Despite the acceleration of technological progress, indeed because of it, one of the few scarcities in the future will be a long attention span. There will be no shortage of amazing materials that can do magic, astounding sources of energy to make anything happen, and great reserves of knowledge and know-how to accomplish our dreams. But the gating factor for actually completing those big dreams may be the distractions that any society feels over the centuries. What your parents and grandparents found important you may find silly, or even embarrassing.

To build something that extends over multiples of individual lifespans requires a very good mechanism to transmit the priority of that mission. It is much easier to build a rocket that will sail 500 years to the nearest star, then it is to ensure that the future generations of people born on board that 500-year rocket maintain the mission. It is very likely that before it reaches the 250-year halfway point, that the people on board turn it around and head back to a certain future. They did not sign up for this crazy idea!

It is certain that 250 years after the launch of that starship, the society that made it will have wonderous new technologies, new ideas, maybe even new ways to explore, and they could easily change their mind about the importance of sending flesh into space, or decide to explore other frontiers. That is not even to mention how the minds of those onboard could also be changed by new inventions in 250 years.

If let alone, an advanced civilization, could over many millennia, invent AIs and other tools that would allow it to invent almost any material it could imagine. There would be no resource in the universe it could not synthesize at home. In that sense, there would be no material and energy scarcity. Perhaps no knowledge scarcity either. The only real scarcity would be of a long attention span. That is not something you can buy, or download. You’d need some new tools for transmitting values and missions into the future.

There’s an ethical dilemma around transmitting a mission into the far future. We don’t necessarily want to burden a future generation with obligations they had no choice in; we don’t want to rob them of their free will to choose their own destinations. We DO want to transmit them opportunities and tools, but it is very hard to predict which are the gifts and which are the burdens from far away. There’s a high probability, they could come regard our best intentions as misguided, and choose a very different path, leaving our mission behind.

In this way it is easy to break the chain of a long-term mission. one that is far longer than an individual lifespan, and perhaps even one that is longer than a society life-span. It may turn out that the most common scarcity among galactic advanced civilizations is a long-term attention span. Perhaps vanishing few ever complete a project that lasts as long as a 1,000 years. Perhaps few projects remain viable after 500 years.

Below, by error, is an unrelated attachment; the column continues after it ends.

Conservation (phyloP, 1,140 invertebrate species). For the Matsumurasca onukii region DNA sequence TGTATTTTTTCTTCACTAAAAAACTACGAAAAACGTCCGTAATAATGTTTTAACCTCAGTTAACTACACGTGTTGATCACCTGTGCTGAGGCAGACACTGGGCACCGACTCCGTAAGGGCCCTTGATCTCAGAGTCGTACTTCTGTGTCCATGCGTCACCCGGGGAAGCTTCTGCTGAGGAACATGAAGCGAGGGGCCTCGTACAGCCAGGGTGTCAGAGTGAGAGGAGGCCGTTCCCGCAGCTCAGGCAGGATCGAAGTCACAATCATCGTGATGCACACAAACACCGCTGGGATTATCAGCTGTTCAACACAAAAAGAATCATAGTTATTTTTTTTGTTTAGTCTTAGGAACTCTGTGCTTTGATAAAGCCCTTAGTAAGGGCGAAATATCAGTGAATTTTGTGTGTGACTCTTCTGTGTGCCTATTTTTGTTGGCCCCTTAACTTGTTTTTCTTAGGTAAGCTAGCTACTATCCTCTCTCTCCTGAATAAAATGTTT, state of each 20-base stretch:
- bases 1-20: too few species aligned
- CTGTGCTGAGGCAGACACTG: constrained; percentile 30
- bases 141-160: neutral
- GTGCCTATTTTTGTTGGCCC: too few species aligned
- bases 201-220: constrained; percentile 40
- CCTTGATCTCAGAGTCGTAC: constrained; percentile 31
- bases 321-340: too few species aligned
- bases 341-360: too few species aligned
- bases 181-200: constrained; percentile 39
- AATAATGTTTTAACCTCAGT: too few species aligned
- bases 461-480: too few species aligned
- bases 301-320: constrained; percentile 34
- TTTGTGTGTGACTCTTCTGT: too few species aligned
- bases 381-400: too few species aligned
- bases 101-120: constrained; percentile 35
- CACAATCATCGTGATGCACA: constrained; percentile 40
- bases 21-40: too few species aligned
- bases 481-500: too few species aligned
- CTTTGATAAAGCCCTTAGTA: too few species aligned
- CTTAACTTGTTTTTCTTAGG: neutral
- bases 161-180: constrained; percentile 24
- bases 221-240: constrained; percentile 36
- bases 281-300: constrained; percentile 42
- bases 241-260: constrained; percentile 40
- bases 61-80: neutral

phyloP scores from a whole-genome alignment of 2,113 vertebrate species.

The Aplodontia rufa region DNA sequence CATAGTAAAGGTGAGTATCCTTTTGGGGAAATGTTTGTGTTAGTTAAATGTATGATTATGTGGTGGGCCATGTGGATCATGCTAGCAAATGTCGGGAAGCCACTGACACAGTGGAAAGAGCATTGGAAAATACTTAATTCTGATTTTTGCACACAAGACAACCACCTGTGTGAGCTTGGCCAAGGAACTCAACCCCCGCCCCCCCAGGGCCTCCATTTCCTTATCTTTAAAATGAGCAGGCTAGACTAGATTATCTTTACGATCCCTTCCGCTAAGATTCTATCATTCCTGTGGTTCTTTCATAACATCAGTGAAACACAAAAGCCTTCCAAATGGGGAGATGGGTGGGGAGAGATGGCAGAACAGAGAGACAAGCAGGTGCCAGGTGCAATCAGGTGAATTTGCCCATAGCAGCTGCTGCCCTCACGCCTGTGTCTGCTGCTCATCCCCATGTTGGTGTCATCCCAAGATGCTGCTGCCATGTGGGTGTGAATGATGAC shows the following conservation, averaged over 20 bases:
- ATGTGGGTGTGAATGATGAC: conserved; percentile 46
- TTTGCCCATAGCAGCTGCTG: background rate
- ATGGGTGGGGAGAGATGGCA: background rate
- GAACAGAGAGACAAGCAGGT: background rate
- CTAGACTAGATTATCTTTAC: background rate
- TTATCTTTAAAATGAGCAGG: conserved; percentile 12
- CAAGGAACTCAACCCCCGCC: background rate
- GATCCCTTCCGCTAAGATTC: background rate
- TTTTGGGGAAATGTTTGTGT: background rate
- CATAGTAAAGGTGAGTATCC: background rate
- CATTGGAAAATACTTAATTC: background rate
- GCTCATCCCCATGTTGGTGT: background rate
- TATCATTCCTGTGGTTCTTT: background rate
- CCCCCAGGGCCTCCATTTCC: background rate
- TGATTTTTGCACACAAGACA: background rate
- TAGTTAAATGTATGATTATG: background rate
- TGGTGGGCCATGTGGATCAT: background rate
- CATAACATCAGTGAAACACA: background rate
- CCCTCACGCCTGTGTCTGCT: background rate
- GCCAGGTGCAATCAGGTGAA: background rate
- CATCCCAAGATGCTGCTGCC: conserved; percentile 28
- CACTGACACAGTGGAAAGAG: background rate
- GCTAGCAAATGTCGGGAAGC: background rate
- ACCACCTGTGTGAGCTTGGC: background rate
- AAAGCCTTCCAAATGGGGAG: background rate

I am asking myself, what would I need to hear and get from a past generation to convince me to complete a project they began?

Hill-Making vs Hill-Climbing

There are two modes of learning, two paths to improvement. One is to relentlessly, deliberately improve what you can do already, by trying to perfect your process. Focus on optimizing what works. The other way is to create new areas that can be exploited and perfected. Explore regions that are suboptimal with a hope you can make them work – and sometimes they will – giving you new territory to work in. Most attempts to get better are a mix of these methods, but in their extremes these two functions – exploit and explore – operate in different ways, and require different strategies. 

The first mode, exploiting and perfecting, rewards efficiency and optimization. It has diminishing returns, becoming more difficult as fitness and perfection is increased. But it is reliable and low risk. The second mode, exploring and creating, on the other hand, is highly uncertain, with high risks, yet there is less competition in this mode and the yields by this approach are, in theory, unlimited.

This trade off between exploiting and exploring is present in all domains, from the personal to the biggest systems. Balancing the desire to improve your own skills versus being less productive while you learn new skills is one example at the personal level. The tradeoff between investing heavily in optimizing your production methods instead of investing in new technology that will obsolete your current methods is an example of that tradeoff at the systems level. This particular tradeoff in the corporate world is sometimes called the “innovator’s dilemma.” The more efficient and excellent a company becomes, the less it can afford to dabble in some new-fangled idea that is very likely to waste investments that can more profitably be used to maximize their strengths. Since statistically most new inventions will fail, and most experiments will not pan out, this reluctance for the unknown is valid.